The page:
“It is totally unacceptable that people should suffer abuse or harassment, or be targeted because of their race, disability, religion/belief, sexual orientation or their gender identity. Hate Crime has a harmful and lasting effect on its victims, as it seeks to attack an intrinsic part of who a person is.
It is our commitment to identify, protect and safeguard all vulnerable people within our communities and we look to celebrate the diverse make up of our society.
It is a matter of priority that we raise awareness and enhance society’s understanding of hate crime and as such we are proud to be involved with the new hate crime campaign ‘Zero Tolerance to Hate Crime’.
Our message is loud and clear, everyone has the right to feel safe – we promote a zero tolerance approach to Hate Crime.”
Chief Superintendent Jim Colwell
Commander for Devon, Devon and Cornwall Police
Everyone needs security, confidence and respect to live their life to the full. We all have a right to live our lives in peace and with dignity at home, at work or in the street. To help ensure that everyone is safe, Devon County Council works closely with the police and other agencies to raise awareness of Hate Crime and encourage reporting.
We recognise that prejudice related crimes and incidents cause a great deal of suffering for victims, and for their friends and families, as well as undermining cohesion in the community. We recognise that Hate Crime is as much of a problem in Devon as it is in other parts of the UK.
As a public authority we are also bound by the Public Sector Equality Duty (Part 11 of the Equality Act 2010) and more specifically the duty to give due regard to the need to foster good community relations (tackle prejudice and promote understanding). We are committed, through the Safer Devon Partnership, to tackling the problem of prejudice and Hate Crime across the whole county. We help raise awareness of Hate Crime through regular publicity and Hate Crime Awareness Week.
Reporting Hate Crime and Hate Incidents
Devon and Cornwall Police encourage reports of all hate crimes and incidents and are keen for these to be reported at the earliest opportunity. The Police urge communities, key networks and independent advisors to work with them to report incidents and ensure that anyone who may be a victim of such unwanted behaviour will receive the help and support they need.
To report an incident or crime you can use the following routes:
SMS/Text: 999 – if you are Deaf/hard of hearing or speech impaired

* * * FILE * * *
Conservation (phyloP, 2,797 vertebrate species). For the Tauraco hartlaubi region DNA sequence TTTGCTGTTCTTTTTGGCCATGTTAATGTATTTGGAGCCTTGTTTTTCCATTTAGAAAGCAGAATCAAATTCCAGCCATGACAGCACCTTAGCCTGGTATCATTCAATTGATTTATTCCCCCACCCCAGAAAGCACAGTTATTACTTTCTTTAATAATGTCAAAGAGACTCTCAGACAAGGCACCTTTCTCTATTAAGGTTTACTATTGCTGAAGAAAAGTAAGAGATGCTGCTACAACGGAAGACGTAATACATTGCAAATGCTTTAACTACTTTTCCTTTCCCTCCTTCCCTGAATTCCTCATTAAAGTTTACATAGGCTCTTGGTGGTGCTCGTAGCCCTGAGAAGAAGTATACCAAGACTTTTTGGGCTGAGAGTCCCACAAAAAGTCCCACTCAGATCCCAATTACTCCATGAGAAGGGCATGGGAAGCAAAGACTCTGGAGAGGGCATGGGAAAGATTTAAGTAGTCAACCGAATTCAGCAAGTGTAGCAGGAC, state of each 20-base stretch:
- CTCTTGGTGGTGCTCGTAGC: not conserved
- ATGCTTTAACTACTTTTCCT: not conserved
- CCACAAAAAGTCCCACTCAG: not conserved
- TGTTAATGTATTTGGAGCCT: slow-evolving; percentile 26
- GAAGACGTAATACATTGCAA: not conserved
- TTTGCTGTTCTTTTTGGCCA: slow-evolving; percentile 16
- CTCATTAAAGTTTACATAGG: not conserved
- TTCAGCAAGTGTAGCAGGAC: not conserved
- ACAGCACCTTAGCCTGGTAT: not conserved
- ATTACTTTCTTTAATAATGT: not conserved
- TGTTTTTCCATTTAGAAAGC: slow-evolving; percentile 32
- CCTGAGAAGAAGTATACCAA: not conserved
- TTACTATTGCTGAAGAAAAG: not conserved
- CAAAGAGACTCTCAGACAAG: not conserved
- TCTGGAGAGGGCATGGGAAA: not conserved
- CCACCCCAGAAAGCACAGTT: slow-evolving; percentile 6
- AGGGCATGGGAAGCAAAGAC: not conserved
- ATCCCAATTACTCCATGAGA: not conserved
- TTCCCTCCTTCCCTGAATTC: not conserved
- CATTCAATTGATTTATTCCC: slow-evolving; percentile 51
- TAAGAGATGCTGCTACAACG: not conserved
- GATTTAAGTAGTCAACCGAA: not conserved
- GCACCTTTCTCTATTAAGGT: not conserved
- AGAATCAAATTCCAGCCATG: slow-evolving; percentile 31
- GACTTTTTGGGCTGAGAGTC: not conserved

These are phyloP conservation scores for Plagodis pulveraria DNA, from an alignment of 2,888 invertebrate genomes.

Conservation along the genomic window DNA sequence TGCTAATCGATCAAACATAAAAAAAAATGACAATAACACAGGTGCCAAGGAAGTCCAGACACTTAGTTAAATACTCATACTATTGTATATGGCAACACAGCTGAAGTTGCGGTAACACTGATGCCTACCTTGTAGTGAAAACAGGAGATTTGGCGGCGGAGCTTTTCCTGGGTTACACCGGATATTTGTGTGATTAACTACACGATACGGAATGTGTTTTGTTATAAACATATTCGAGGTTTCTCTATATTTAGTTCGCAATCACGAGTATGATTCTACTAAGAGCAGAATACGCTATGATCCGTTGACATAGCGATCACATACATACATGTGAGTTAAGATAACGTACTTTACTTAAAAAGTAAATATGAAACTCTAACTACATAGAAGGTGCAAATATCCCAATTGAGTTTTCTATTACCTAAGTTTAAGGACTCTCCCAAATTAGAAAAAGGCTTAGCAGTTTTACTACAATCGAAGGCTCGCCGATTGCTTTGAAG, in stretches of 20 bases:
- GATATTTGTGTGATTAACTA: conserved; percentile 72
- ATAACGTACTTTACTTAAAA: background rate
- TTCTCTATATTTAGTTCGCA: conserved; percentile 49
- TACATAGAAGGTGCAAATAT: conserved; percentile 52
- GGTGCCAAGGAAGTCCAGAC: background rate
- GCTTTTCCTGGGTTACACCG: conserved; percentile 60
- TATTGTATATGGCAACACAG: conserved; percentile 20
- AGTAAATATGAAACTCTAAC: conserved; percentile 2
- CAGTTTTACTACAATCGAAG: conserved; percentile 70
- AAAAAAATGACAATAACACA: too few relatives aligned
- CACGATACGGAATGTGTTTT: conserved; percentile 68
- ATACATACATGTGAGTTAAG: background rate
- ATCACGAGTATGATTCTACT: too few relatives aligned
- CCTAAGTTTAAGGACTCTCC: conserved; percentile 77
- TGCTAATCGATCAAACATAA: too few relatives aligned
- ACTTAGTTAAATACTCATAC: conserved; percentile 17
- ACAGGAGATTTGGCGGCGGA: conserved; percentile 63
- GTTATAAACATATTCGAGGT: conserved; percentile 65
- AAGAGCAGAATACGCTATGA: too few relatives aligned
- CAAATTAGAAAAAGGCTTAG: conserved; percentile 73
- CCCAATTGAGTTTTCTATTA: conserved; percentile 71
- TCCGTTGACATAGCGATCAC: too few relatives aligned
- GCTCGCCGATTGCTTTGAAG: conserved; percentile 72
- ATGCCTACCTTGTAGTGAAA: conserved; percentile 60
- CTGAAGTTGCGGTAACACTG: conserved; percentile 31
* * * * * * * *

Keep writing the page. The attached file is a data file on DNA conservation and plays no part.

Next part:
- Non Emergency
SMS/Text: 67101 – if you are Deaf/hard of hearing or speech impaired
To make a ‘third party’ report visit http://www.report-it.org.uk/report_a_hate_crime
You can also report in person at any police station.
Other ways of reporting
- Call 0800 138 1625 – 24 hour helpline from Stop Hate UK (coverage includes Devon, Cornwall and Isles of Scilly policing area).
- Contact Victim Support on their national helpline 0845 30 30 900.
- Contact the Victim Care Unit by visiting their website.
- To report racist incidents you can contact Plymouth and Devon Racial Equality Council (PDREC: Tel: 01752 224555) or visit their website.
- To report homophobic or transphobic incidents you can contact The Intercom Trust – Phone: 0845 60 20 818 or visit their website.
- For rape, sexual violence and abuse visit Devon Rape Crisis.
If you, or anyone you know, has been a victim of a Hate Crime then please report it.
Too many hate crimes go unreported, leaving the offenders free to commit similar crimes again, whether against you or other members of our community. We understand that you might feel nervous about reporting it, but your information is vital to help us eliminate Hate Crimes.
Even if you don’t want it to go to court – please report it.
Even if you don’t want to give your name – please report it. You can remain anonymous if you want and give as much or as little information as you wish. What you tell us will help to provide a true picture of what is happening within our community.
Reporting Direct and Indirect Discrimination
Direct or Indirect Discrimination (including harassment) arises where a service, organisation, or employer treats someone less favourably because of a protected characteristic of age, gender identity or sex, disability, pregnancy/maternity, race/ethnicity, religion/belief or sexual orientation. Find out more.